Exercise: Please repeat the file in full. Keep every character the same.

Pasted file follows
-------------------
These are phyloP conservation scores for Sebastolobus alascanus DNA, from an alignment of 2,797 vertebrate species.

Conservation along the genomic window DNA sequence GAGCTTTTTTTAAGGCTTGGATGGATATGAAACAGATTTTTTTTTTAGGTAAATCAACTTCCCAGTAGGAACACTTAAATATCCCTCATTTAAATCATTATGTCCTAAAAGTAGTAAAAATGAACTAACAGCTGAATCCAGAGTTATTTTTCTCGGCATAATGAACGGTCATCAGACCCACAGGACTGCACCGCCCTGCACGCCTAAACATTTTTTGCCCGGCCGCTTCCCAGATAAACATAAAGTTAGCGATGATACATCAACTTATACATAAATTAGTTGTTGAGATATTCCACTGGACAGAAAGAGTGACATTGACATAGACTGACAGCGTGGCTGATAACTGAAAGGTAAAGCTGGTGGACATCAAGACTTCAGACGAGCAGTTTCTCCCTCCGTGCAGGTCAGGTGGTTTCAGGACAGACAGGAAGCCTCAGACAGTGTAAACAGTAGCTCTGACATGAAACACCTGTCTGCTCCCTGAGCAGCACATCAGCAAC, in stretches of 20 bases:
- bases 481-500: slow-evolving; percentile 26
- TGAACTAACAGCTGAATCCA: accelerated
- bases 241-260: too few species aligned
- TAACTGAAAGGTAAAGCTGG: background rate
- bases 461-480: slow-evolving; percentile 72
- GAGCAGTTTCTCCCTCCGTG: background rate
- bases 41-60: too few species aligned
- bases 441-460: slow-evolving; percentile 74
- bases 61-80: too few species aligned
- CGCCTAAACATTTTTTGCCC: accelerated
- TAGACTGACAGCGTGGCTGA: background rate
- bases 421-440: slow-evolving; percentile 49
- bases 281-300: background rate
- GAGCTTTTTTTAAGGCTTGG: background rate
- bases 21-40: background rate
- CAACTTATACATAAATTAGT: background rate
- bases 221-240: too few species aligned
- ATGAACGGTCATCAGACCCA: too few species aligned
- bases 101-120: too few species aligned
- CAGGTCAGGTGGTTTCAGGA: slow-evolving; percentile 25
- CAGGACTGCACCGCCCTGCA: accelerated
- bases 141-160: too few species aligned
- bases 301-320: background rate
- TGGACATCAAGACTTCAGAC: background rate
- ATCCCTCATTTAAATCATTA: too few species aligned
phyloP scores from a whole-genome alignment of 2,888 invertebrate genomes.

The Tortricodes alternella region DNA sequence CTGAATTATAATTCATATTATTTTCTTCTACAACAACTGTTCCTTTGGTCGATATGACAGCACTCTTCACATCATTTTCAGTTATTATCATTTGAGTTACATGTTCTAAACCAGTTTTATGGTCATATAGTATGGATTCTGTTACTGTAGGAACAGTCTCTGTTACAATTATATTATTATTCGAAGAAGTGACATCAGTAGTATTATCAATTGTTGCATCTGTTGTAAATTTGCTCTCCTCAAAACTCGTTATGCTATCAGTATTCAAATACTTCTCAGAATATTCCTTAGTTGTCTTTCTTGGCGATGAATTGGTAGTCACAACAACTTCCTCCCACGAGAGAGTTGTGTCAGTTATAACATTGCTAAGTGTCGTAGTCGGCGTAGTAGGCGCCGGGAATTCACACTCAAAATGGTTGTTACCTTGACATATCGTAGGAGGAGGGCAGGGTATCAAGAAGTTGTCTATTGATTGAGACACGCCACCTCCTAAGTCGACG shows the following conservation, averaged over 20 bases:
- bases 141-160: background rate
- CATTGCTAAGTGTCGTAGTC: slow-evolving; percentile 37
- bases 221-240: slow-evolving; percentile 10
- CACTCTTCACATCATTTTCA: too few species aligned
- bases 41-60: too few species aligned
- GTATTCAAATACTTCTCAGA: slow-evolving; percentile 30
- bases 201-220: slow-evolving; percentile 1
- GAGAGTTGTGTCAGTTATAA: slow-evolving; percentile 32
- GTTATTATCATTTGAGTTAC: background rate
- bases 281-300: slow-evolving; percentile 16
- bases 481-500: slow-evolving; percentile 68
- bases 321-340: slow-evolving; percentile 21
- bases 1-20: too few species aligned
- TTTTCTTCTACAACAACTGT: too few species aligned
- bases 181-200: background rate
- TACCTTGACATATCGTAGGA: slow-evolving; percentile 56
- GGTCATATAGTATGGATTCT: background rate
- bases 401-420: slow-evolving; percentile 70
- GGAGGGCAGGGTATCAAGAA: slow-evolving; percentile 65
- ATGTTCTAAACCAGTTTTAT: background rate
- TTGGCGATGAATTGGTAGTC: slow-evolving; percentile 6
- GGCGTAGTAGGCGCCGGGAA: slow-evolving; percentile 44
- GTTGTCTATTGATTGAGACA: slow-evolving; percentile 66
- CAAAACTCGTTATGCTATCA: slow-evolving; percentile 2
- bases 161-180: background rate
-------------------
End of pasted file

These are phyloP conservation scores for Sebastolobus alascanus DNA, from an alignment of 2,797 vertebrate species.

Conservation along the genomic window DNA sequence GAGCTTTTTTTAAGGCTTGGATGGATATGAAACAGATTTTTTTTTTAGGTAAATCAACTTCCCAGTAGGAACACTTAAATATCCCTCATTTAAATCATTATGTCCTAAAAGTAGTAAAAATGAACTAACAGCTGAATCCAGAGTTATTTTTCTCGGCATAATGAACGGTCATCAGACCCACAGGACTGCACCGCCCTGCACGCCTAAACATTTTTTGCCCGGCCGCTTCCCAGATAAACATAAAGTTAGCGATGATACATCAACTTATACATAAATTAGTTGTTGAGATATTCCACTGGACAGAAAGAGTGACATTGACATAGACTGACAGCGTGGCTGATAACTGAAAGGTAAAGCTGGTGGACATCAAGACTTCAGACGAGCAGTTTCTCCCTCCGTGCAGGTCAGGTGGTTTCAGGACAGACAGGAAGCCTCAGACAGTGTAAACAGTAGCTCTGACATGAAACACCTGTCTGCTCCCTGAGCAGCACATCAGCAAC, in stretches of 20 bases:
- bases 481-500: slow-evolving; percentile 26
- TGAACTAACAGCTGAATCCA: accelerated
- bases 241-260: too few species aligned
- TAACTGAAAGGTAAAGCTGG: background rate
- bases 461-480: slow-evolving; percentile 72
- GAGCAGTTTCTCCCTCCGTG: background rate
- bases 41-60: too few species aligned
- bases 441-460: slow-evolving; percentile 74
- bases 61-80: too few species aligned
- CGCCTAAACATTTTTTGCCC: accelerated
- TAGACTGACAGCGTGGCTGA: background rate
- bases 421-440: slow-evolving; percentile 49
- bases 281-300: background rate
- GAGCTTTTTTTAAGGCTTGG: background rate
- bases 21-40: background rate
- CAACTTATACATAAATTAGT: background rate
- bases 221-240: too few species aligned
- ATGAACGGTCATCAGACCCA: too few species aligned
- bases 101-120: too few species aligned
- CAGGTCAGGTGGTTTCAGGA: slow-evolving; percentile 25
- CAGGACTGCACCGCCCTGCA: accelerated
- bases 141-160: too few species aligned
- bases 301-320: background rate
- TGGACATCAAGACTTCAGAC: background rate
- ATCCCTCATTTAAATCATTA: too few species aligned
phyloP scores from a whole-genome alignment of 2,888 invertebrate genomes.

The Tortricodes alternella region DNA sequence CTGAATTATAATTCATATTATTTTCTTCTACAACAACTGTTCCTTTGGTCGATATGACAGCACTCTTCACATCATTTTCAGTTATTATCATTTGAGTTACATGTTCTAAACCAGTTTTATGGTCATATAGTATGGATTCTGTTACTGTAGGAACAGTCTCTGTTACAATTATATTATTATTCGAAGAAGTGACATCAGTAGTATTATCAATTGTTGCATCTGTTGTAAATTTGCTCTCCTCAAAACTCGTTATGCTATCAGTATTCAAATACTTCTCAGAATATTCCTTAGTTGTCTTTCTTGGCGATGAATTGGTAGTCACAACAACTTCCTCCCACGAGAGAGTTGTGTCAGTTATAACATTGCTAAGTGTCGTAGTCGGCGTAGTAGGCGCCGGGAATTCACACTCAAAATGGTTGTTACCTTGACATATCGTAGGAGGAGGGCAGGGTATCAAGAAGTTGTCTATTGATTGAGACACGCCACCTCCTAAGTCGACG shows the following conservation, averaged over 20 bases:
- bases 141-160: background rate
- CATTGCTAAGTGTCGTAGTC: slow-evolving; percentile 37
- bases 221-240: slow-evolving; percentile 10
- CACTCTTCACATCATTTTCA: too few species aligned
- bases 41-60: too few species aligned
- GTATTCAAATACTTCTCAGA: slow-evolving; percentile 30
- bases 201-220: slow-evolving; percentile 1
- GAGAGTTGTGTCAGTTATAA: slow-evolving; percentile 32
- GTTATTATCATTTGAGTTAC: background rate
- bases 281-300: slow-evolving; percentile 16
- bases 481-500: slow-evolving; percentile 68
- bases 321-340: slow-evolving; percentile 21
- bases 1-20: too few species aligned
- TTTTCTTCTACAACAACTGT: too few species aligned
- bases 181-200: background rate
- TACCTTGACATATCGTAGGA: slow-evolving; percentile 56
- GGTCATATAGTATGGATTCT: background rate
- bases 401-420: slow-evolving; percentile 70
- GGAGGGCAGGGTATCAAGAA: slow-evolving; percentile 65
- ATGTTCTAAACCAGTTTTAT: background rate
- TTGGCGATGAATTGGTAGTC: slow-evolving; percentile 6
- GGCGTAGTAGGCGCCGGGAA: slow-evolving; percentile 44
- GTTGTCTATTGATTGAGACA: slow-evolving; percentile 66
- CAAAACTCGTTATGCTATCA: slow-evolving; percentile 2
- bases 161-180: background rate